The Basics of Collaborative Law

In Separation & Divorce by Sarah Hink

The decision to separate with the intention of divorce is not a decision that people take lightly. It is the end of a significant chapter in each partner’s life and of a shared history. Sometimes, people want to end their marriage with a legal battle—to get some “justice” for wrongs that ended the relationship. Unfortunately, this often ends up being expensive and creating new resentments. Further, a prolonged legal fight never ends with either side feeling a healthy sense of closure needed to move forward.

Collaborative Law Defined

With the animosity, expense, and court time of a divorce fight in mind, there is a mechanism in place that allows divorcing couples an opportunity to end things amicably and by agreement. This is referred to as “collaborative law”. Collaborative law is authorized by the North Carolina General Statutes, which contains an entire article that describes the procedures and legal requisites to create a binding agreement.

The General Statutes define collaborative law as:

“A procedure in which a husband and wife who are separated and are seeking a divorce, or are contemplating separation and divorce, and their attorneys agree to use their best efforts and make a good faith attempt to resolve their disputes arising from the marital relationship on an agreed basis.”

Collaborative law proceedings offer the following advantages to husbands and wives heading toward divorce:

  • The collaborative law process can be initiated by a “collaborative law agreement” before or after a lawsuit is filed. If it is initiated prior to any civil lawsuit, then the parties must wait until the collaborative law process has completed to filing a civil lawsuit. If a lawsuit is already pending, then the court must suspend any legal actions until the parties have completed their attempt at a resolution through collaborative law.
  • The process allows couples to largely bypass the expense and pain of a continued court intervention, hearings, and a trial. Instead, couples are encouraged to reach agreements between themselves through collaborative law, and only ask a judge to sign off on a finalized agreement as an order of the court.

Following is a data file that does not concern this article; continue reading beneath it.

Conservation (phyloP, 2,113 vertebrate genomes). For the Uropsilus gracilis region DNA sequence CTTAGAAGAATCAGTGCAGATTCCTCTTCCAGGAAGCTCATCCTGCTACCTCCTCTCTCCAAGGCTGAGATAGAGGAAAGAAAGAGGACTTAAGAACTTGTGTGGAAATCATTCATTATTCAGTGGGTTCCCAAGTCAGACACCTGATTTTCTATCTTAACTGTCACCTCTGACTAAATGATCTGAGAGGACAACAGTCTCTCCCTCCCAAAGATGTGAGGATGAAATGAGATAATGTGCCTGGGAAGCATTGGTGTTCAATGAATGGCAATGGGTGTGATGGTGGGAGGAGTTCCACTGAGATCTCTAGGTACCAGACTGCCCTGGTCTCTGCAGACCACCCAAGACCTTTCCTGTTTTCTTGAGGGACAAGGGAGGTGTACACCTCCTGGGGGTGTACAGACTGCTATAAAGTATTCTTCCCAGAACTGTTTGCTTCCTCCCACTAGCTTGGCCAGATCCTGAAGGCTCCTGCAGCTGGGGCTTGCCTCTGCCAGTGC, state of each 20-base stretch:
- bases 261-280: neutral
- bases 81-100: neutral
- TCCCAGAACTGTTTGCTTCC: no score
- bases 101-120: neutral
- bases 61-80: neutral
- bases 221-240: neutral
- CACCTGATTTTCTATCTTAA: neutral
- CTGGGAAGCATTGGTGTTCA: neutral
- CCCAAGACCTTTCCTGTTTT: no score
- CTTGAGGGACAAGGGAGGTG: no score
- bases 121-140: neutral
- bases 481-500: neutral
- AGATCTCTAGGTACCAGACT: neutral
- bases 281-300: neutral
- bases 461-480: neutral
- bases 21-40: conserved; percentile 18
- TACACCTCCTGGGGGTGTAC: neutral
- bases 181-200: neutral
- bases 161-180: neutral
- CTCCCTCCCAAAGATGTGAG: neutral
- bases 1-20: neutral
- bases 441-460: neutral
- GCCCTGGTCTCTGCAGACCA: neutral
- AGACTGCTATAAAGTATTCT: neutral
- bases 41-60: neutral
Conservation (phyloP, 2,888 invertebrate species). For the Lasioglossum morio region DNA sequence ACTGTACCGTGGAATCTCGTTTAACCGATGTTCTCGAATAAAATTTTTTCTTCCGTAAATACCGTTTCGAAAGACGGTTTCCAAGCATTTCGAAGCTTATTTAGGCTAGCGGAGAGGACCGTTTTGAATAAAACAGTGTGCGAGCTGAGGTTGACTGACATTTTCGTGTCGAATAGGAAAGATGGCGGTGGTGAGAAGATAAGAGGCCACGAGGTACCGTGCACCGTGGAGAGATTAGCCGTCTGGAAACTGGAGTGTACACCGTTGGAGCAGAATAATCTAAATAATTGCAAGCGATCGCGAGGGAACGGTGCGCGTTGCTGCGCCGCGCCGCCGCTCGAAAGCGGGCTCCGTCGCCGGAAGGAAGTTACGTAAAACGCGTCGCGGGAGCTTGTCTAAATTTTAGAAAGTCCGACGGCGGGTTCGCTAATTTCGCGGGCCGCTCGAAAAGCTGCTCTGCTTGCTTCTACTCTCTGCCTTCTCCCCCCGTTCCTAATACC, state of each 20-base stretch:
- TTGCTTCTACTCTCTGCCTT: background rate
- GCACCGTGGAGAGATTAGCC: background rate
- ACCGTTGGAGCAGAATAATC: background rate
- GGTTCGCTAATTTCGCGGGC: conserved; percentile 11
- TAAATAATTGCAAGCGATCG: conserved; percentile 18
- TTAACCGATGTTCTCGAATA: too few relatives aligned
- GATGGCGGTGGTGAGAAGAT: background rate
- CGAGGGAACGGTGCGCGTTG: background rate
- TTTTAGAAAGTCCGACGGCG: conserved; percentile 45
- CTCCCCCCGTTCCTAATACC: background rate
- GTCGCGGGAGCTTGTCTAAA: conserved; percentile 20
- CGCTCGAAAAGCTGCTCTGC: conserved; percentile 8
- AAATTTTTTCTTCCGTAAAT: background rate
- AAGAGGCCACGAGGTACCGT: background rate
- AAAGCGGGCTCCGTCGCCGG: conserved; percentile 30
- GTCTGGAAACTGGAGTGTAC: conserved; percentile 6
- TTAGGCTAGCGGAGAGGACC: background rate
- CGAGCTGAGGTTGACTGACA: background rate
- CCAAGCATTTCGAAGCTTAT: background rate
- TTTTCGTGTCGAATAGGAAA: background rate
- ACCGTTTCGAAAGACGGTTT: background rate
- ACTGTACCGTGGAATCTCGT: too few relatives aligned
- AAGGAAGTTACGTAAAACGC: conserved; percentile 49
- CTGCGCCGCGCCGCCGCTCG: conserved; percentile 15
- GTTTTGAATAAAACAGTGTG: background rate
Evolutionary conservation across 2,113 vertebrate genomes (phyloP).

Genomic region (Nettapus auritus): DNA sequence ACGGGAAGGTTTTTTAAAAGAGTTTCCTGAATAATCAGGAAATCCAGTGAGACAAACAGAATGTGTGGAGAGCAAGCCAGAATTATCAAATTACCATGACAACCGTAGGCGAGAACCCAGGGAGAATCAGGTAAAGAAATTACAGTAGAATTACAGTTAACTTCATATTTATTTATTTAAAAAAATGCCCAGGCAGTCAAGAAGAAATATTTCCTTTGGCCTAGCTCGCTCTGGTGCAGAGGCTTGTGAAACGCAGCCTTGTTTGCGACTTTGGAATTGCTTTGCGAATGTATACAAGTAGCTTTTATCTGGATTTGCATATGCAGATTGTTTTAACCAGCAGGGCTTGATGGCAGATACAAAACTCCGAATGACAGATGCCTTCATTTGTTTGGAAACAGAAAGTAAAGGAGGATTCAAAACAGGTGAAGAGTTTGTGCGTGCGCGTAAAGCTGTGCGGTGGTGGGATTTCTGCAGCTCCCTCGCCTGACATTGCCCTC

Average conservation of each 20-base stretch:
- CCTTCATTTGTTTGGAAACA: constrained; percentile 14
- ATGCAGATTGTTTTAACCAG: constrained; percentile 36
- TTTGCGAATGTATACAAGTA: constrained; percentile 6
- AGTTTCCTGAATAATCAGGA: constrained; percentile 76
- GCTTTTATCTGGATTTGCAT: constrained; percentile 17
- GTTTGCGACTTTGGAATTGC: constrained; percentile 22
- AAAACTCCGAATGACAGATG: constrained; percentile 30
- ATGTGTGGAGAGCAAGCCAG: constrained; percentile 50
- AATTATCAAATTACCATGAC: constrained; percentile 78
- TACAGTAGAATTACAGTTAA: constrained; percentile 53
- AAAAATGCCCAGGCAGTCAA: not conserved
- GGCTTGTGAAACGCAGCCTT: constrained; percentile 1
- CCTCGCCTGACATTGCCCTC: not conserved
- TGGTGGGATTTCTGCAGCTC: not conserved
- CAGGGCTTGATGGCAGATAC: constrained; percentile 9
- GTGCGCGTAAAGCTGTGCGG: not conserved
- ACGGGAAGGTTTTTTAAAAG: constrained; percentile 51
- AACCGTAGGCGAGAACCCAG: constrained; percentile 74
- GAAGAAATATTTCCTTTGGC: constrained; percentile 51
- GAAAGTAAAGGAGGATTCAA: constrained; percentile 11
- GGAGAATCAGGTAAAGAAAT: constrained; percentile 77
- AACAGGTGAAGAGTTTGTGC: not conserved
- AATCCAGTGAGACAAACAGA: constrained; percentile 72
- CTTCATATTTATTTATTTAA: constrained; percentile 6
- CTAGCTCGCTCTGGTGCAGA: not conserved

• Attorneys who attempt to work on behalf of couples through collaborative law are prohibited from representing their client in future or pending litigation regarding the issues that they attempted to resolve. This encourages attorneys to focus and work their hardest to negotiate an agreement.
  • The discussions and efforts made during the collaborative law process are confidential and cannot be used in future litigation. Specifically, “[a]ll statements, communications, and work product” created during the course of collaborative law efforts are inadmissible as evidence during a later lawsuit. This allows husbands and wives to work in good faith toward actually reaching an agreement, and disallows them from using these good faith efforts against each other in the future.

New Direction Family Law

If you find yourself at the end of your marriage, you should speak with an attorney. There are many moving parts to dividing property, and resolving child custody and spousal support issues. At New Direction Family Law, our attorneys have spent years helping men and women resolve all of the issues that arise when a marriage ends. We are smart, caring, and dedicated to serving our clients’ needs and helping them move forward. Our team provides representation to clients in Wake, Johnston, Durham and surrounding counties. Contact New Direction Family Law at (919) 719-3470 to schedule an appointment or reach us online through our website.

Sarah J. Hink
New Direction Family Law

New Direction Family Law
newdirectionfamilylaw.com
(919) 719-3470